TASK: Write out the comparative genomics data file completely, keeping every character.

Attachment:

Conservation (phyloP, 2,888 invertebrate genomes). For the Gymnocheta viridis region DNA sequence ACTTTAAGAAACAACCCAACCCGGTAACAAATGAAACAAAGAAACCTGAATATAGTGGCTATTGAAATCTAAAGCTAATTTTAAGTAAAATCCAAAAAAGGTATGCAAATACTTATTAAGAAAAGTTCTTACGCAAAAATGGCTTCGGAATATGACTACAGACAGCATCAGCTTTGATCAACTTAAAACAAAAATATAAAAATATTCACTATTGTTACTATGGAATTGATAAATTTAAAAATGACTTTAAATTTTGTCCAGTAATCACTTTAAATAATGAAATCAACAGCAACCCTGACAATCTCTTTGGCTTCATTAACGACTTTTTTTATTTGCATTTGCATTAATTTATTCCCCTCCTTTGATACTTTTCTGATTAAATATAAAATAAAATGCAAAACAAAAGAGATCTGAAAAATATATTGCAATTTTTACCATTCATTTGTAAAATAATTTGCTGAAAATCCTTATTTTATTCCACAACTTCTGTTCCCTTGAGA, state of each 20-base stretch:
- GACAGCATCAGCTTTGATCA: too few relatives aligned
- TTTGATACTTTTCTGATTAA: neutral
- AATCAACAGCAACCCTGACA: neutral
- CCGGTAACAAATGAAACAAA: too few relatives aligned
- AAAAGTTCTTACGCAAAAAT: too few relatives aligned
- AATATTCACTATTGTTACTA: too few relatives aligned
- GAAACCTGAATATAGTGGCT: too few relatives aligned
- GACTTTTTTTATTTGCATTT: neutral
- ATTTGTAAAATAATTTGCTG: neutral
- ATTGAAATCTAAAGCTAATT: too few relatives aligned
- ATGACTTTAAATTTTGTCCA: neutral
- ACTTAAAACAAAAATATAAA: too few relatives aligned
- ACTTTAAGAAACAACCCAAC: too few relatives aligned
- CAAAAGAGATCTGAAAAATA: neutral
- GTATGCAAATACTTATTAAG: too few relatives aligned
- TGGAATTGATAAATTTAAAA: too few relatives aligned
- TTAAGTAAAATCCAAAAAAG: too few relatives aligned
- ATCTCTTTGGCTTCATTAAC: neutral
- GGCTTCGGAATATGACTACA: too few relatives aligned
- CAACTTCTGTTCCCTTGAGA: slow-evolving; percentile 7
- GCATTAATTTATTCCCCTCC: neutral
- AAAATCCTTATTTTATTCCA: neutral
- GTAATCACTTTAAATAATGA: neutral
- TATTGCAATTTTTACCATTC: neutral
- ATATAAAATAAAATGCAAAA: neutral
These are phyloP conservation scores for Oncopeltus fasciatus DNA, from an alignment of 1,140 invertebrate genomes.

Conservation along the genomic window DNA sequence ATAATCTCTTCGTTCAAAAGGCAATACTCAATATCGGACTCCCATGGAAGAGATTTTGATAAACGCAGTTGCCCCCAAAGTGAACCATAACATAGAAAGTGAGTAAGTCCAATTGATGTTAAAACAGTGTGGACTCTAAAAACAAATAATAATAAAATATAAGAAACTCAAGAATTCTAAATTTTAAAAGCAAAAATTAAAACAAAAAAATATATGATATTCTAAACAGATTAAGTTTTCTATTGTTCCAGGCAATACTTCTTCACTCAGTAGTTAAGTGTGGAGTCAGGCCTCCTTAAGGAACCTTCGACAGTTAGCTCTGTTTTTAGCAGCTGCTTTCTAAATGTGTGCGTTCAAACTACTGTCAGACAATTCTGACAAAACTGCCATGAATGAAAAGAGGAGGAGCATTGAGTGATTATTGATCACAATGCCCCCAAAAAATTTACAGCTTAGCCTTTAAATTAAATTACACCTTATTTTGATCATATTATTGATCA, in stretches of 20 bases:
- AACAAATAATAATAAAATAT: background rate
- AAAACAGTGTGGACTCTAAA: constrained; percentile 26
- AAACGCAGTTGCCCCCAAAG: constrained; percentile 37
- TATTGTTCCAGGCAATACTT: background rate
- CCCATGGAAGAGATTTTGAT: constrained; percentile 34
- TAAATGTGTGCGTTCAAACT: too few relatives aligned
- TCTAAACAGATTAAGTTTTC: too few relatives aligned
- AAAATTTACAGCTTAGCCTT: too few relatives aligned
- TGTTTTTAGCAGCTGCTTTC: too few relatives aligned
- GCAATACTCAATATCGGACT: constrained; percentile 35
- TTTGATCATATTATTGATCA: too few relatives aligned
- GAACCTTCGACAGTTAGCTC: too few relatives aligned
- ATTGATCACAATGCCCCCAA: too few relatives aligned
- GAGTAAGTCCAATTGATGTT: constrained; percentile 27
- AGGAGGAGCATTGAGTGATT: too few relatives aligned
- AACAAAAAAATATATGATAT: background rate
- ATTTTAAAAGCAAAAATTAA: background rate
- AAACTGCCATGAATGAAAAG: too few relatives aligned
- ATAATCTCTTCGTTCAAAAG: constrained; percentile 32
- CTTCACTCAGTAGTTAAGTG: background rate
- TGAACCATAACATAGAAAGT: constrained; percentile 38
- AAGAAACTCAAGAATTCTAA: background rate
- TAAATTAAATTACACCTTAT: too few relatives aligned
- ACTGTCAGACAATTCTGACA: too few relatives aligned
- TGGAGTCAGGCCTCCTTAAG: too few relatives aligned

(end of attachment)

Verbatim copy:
Conservation (phyloP, 2,888 invertebrate genomes). For the Gymnocheta viridis region DNA sequence ACTTTAAGAAACAACCCAACCCGGTAACAAATGAAACAAAGAAACCTGAATATAGTGGCTATTGAAATCTAAAGCTAATTTTAAGTAAAATCCAAAAAAGGTATGCAAATACTTATTAAGAAAAGTTCTTACGCAAAAATGGCTTCGGAATATGACTACAGACAGCATCAGCTTTGATCAACTTAAAACAAAAATATAAAAATATTCACTATTGTTACTATGGAATTGATAAATTTAAAAATGACTTTAAATTTTGTCCAGTAATCACTTTAAATAATGAAATCAACAGCAACCCTGACAATCTCTTTGGCTTCATTAACGACTTTTTTTATTTGCATTTGCATTAATTTATTCCCCTCCTTTGATACTTTTCTGATTAAATATAAAATAAAATGCAAAACAAAAGAGATCTGAAAAATATATTGCAATTTTTACCATTCATTTGTAAAATAATTTGCTGAAAATCCTTATTTTATTCCACAACTTCTGTTCCCTTGAGA, state of each 20-base stretch:
- GACAGCATCAGCTTTGATCA: too few relatives aligned
- TTTGATACTTTTCTGATTAA: neutral
- AATCAACAGCAACCCTGACA: neutral
- CCGGTAACAAATGAAACAAA: too few relatives aligned
- AAAAGTTCTTACGCAAAAAT: too few relatives aligned
- AATATTCACTATTGTTACTA: too few relatives aligned
- GAAACCTGAATATAGTGGCT: too few relatives aligned
- GACTTTTTTTATTTGCATTT: neutral
- ATTTGTAAAATAATTTGCTG: neutral
- ATTGAAATCTAAAGCTAATT: too few relatives aligned
- ATGACTTTAAATTTTGTCCA: neutral
- ACTTAAAACAAAAATATAAA: too few relatives aligned
- ACTTTAAGAAACAACCCAAC: too few relatives aligned
- CAAAAGAGATCTGAAAAATA: neutral
- GTATGCAAATACTTATTAAG: too few relatives aligned
- TGGAATTGATAAATTTAAAA: too few relatives aligned
- TTAAGTAAAATCCAAAAAAG: too few relatives aligned
- ATCTCTTTGGCTTCATTAAC: neutral
- GGCTTCGGAATATGACTACA: too few relatives aligned
- CAACTTCTGTTCCCTTGAGA: slow-evolving; percentile 7
- GCATTAATTTATTCCCCTCC: neutral
- AAAATCCTTATTTTATTCCA: neutral
- GTAATCACTTTAAATAATGA: neutral
- TATTGCAATTTTTACCATTC: neutral
- ATATAAAATAAAATGCAAAA: neutral
These are phyloP conservation scores for Oncopeltus fasciatus DNA, from an alignment of 1,140 invertebrate genomes.

Conservation along the genomic window DNA sequence ATAATCTCTTCGTTCAAAAGGCAATACTCAATATCGGACTCCCATGGAAGAGATTTTGATAAACGCAGTTGCCCCCAAAGTGAACCATAACATAGAAAGTGAGTAAGTCCAATTGATGTTAAAACAGTGTGGACTCTAAAAACAAATAATAATAAAATATAAGAAACTCAAGAATTCTAAATTTTAAAAGCAAAAATTAAAACAAAAAAATATATGATATTCTAAACAGATTAAGTTTTCTATTGTTCCAGGCAATACTTCTTCACTCAGTAGTTAAGTGTGGAGTCAGGCCTCCTTAAGGAACCTTCGACAGTTAGCTCTGTTTTTAGCAGCTGCTTTCTAAATGTGTGCGTTCAAACTACTGTCAGACAATTCTGACAAAACTGCCATGAATGAAAAGAGGAGGAGCATTGAGTGATTATTGATCACAATGCCCCCAAAAAATTTACAGCTTAGCCTTTAAATTAAATTACACCTTATTTTGATCATATTATTGATCA, in stretches of 20 bases:
- AACAAATAATAATAAAATAT: background rate
- AAAACAGTGTGGACTCTAAA: constrained; percentile 26
- AAACGCAGTTGCCCCCAAAG: constrained; percentile 37
- TATTGTTCCAGGCAATACTT: background rate
- CCCATGGAAGAGATTTTGAT: constrained; percentile 34
- TAAATGTGTGCGTTCAAACT: too few relatives aligned
- TCTAAACAGATTAAGTTTTC: too few relatives aligned
- AAAATTTACAGCTTAGCCTT: too few relatives aligned
- TGTTTTTAGCAGCTGCTTTC: too few relatives aligned
- GCAATACTCAATATCGGACT: constrained; percentile 35
- TTTGATCATATTATTGATCA: too few relatives aligned
- GAACCTTCGACAGTTAGCTC: too few relatives aligned
- ATTGATCACAATGCCCCCAA: too few relatives aligned
- GAGTAAGTCCAATTGATGTT: constrained; percentile 27
- AGGAGGAGCATTGAGTGATT: too few relatives aligned
- AACAAAAAAATATATGATAT: background rate
- ATTTTAAAAGCAAAAATTAA: background rate
- AAACTGCCATGAATGAAAAG: too few relatives aligned
- ATAATCTCTTCGTTCAAAAG: constrained; percentile 32
- CTTCACTCAGTAGTTAAGTG: background rate
- TGAACCATAACATAGAAAGT: constrained; percentile 38
- AAGAAACTCAAGAATTCTAA: background rate
- TAAATTAAATTACACCTTAT: too few relatives aligned
- ACTGTCAGACAATTCTGACA: too few relatives aligned
- TGGAGTCAGGCCTCCTTAAG: too few relatives aligned